Many reviews of Bridgerton tend to dismiss the Netflix blockbuster as a raunchy version of Downton Abbey. It certainly treads a well-worn costume drama theme—coming out to society, the Bath season and its obligatory balls, romantic flirtations and the marriage that must surely ensue. But there is more to this series than immediately meets the eye.

On the surface, the extensive cast of glorious female characters are on the key quest to find a suitable marriage. But it also serves a huge dollop of matrimonial and extra matrimonial sex, where women have agency and seek pleasure for themselves as well as their partners. All the female characters—from mothers to daughters and maids—are located in their material circumstances and share a desire to change them for the better. And despite the suffocating sexism and superficial social conservatism of the period, the women in Bridgerton display intelligence and powerful human agency.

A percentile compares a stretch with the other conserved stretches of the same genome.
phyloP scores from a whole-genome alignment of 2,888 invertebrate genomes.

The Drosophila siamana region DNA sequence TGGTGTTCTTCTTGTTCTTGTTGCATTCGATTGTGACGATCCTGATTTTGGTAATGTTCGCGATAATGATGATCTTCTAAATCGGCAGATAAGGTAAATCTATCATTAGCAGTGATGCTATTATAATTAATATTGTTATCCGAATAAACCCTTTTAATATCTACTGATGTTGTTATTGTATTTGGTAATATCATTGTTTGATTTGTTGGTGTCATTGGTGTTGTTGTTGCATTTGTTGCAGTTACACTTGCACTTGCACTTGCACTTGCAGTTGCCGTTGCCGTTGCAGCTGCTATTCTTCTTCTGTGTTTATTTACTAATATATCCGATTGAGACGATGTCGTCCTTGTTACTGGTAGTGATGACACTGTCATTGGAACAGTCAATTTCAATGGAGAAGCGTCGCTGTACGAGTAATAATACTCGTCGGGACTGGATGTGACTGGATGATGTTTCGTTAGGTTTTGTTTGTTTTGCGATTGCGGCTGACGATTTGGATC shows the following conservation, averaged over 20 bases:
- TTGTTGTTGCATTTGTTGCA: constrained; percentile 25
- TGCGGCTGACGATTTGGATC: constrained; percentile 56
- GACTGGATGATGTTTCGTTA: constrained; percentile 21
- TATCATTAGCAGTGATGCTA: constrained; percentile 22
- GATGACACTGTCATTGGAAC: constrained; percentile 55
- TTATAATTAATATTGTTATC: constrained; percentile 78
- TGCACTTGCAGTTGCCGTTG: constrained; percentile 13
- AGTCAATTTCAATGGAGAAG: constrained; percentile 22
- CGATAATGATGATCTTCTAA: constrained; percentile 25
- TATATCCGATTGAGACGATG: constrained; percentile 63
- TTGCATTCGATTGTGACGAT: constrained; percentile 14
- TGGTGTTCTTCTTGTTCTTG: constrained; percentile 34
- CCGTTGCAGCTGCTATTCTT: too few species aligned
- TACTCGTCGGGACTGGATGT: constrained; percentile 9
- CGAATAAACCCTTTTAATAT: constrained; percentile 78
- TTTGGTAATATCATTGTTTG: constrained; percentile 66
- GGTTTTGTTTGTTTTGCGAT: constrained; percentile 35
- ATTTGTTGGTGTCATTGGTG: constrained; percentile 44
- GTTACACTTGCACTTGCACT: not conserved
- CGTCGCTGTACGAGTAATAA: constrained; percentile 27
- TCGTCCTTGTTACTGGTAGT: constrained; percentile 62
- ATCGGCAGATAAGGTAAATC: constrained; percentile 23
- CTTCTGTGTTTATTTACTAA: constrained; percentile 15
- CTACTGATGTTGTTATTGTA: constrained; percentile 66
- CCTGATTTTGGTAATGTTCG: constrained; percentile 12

The Regency era was a distinctive time in Britain’s social and cultural life. It spanned the four decades from the start of the French Revolution in 1789 to the passing of Britain’s “Great Reform Act” in 1832, which gave some middle class men the vote.

The French Revolution represented the high point of the Enlightenment, with its call to destroy the old order. Women participated in virtually every aspect of the French Revolution—and not only in the rioting and demonstrations which they often led. They were also in the plethora of political clubs, sometimes setting up their own. They were writers and publishers of newspapers and pamphlets and demanded the same liberty, advantages and rights as men. This included the right to own property, access to education and divorce and personal and sexual freedom.

In Britain the revolution inspired artists and writers, such as William Wordsworth, Mary Wollstonecraft, Percy Bysshe Shelley and Mary Shelley. They all attempted to challenge conventions in their words and deeds. Wordsworth and Wollstonecraft visited Paris during the revolution, he fathered a child and she became pregnant with Mary Shelley all outside marriage.

In Bridgerton Eloise—Daphne’s younger feminist sister—is clearly influenced by the publication of Wollstonecraft’s A Vindication of the Rights of Woman in 1792. She personifies these new female aspirations. Wollstonecraft argued, in the language of Enlightenment thinkers, that women should be treated as the rational equals of men. Eloise is passionate about living this dream and breaking away from the stupefying boredom of traditional married life.